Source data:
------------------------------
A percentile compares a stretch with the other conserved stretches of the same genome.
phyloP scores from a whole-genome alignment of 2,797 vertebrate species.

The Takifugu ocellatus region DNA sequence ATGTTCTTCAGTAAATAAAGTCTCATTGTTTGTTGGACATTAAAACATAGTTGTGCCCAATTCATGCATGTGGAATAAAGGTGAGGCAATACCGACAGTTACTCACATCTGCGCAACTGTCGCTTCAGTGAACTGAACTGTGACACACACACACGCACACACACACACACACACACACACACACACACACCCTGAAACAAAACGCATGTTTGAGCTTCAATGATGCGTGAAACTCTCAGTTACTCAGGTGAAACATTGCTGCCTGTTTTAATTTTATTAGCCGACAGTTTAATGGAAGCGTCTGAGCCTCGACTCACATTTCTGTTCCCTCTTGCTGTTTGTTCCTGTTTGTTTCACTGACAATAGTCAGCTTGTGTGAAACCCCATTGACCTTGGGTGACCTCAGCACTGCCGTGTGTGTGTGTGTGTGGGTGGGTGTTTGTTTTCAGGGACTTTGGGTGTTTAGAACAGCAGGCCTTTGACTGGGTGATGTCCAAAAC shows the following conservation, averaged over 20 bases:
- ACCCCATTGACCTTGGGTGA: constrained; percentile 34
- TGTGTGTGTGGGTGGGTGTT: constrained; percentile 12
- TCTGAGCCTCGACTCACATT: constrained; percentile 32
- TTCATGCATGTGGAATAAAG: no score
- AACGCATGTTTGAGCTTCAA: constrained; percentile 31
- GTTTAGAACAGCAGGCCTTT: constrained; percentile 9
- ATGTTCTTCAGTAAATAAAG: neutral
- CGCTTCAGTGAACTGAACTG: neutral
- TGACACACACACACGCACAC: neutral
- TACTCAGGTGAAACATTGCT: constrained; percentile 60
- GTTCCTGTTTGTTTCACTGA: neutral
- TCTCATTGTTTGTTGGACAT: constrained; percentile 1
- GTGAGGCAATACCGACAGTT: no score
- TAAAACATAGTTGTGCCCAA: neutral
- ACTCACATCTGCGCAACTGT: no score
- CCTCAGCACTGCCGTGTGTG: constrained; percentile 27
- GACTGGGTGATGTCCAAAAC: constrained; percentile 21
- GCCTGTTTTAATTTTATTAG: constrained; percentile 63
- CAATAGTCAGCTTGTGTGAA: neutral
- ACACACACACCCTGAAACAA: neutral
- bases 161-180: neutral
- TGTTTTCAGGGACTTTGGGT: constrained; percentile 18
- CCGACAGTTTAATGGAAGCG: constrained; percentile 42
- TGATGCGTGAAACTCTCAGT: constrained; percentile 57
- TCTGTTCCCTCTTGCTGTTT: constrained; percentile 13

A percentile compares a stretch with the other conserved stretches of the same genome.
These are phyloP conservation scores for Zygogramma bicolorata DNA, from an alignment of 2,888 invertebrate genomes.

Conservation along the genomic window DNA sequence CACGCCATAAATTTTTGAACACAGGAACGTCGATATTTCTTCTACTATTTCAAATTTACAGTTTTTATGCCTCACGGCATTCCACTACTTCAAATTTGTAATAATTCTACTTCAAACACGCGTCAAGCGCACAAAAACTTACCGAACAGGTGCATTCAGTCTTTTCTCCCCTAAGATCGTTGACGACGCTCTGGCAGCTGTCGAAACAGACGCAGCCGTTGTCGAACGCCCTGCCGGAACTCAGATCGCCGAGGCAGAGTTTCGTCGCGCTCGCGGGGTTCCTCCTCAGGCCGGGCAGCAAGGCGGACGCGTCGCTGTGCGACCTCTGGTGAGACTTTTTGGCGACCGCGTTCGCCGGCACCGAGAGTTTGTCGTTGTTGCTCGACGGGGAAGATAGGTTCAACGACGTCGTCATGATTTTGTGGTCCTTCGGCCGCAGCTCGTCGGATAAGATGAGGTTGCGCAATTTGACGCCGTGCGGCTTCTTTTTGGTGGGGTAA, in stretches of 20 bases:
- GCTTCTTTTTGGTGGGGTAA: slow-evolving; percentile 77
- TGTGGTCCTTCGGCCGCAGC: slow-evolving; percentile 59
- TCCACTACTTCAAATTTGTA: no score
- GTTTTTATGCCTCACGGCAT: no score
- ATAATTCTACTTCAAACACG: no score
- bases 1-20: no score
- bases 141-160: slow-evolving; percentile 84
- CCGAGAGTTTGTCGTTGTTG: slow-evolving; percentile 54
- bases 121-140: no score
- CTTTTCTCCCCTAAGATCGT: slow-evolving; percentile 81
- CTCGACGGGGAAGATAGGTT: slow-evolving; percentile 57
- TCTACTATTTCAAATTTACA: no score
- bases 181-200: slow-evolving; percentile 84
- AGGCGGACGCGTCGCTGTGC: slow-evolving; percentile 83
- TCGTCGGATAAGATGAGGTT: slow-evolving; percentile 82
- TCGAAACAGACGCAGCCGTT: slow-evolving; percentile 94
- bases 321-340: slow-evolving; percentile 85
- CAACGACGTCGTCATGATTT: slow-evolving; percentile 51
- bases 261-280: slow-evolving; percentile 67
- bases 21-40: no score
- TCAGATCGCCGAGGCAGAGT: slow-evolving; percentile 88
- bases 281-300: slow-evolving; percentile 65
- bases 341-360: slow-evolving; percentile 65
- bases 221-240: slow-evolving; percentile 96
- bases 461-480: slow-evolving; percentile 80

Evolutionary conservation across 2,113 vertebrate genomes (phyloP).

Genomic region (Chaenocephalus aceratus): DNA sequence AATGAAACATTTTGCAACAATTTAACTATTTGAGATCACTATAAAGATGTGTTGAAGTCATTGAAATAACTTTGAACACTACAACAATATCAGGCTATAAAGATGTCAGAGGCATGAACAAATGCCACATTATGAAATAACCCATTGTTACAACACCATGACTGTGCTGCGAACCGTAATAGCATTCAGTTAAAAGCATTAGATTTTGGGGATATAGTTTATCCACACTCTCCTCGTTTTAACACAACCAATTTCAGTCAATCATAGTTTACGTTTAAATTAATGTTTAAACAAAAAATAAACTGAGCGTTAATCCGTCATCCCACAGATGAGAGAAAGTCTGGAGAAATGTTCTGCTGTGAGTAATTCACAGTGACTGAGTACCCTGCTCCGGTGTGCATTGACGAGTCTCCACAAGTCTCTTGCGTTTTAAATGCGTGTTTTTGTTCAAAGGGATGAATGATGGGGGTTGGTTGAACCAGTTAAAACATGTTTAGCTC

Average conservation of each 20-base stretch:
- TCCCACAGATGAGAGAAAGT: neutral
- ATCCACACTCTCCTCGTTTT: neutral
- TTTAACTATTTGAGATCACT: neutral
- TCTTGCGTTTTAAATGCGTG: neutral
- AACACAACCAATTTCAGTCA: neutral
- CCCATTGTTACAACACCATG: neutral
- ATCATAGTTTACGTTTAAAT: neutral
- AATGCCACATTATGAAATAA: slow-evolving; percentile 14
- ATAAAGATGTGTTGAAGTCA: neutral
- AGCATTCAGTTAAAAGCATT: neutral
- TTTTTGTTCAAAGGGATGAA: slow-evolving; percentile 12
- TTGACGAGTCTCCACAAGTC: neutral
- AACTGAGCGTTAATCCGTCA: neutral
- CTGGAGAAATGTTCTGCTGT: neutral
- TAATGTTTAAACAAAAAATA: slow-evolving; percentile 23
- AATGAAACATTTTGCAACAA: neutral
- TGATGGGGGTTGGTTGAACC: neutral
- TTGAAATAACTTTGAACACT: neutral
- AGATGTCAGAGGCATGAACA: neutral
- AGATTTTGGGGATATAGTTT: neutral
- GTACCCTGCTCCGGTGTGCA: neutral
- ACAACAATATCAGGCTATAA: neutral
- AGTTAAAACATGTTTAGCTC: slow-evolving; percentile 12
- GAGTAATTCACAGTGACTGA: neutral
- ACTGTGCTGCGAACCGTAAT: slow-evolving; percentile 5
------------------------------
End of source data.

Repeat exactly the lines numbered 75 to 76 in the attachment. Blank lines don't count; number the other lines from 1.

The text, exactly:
- AATGAAACATTTTGCAACAA: neutral
- TGATGGGGGTTGGTTGAACC: neutral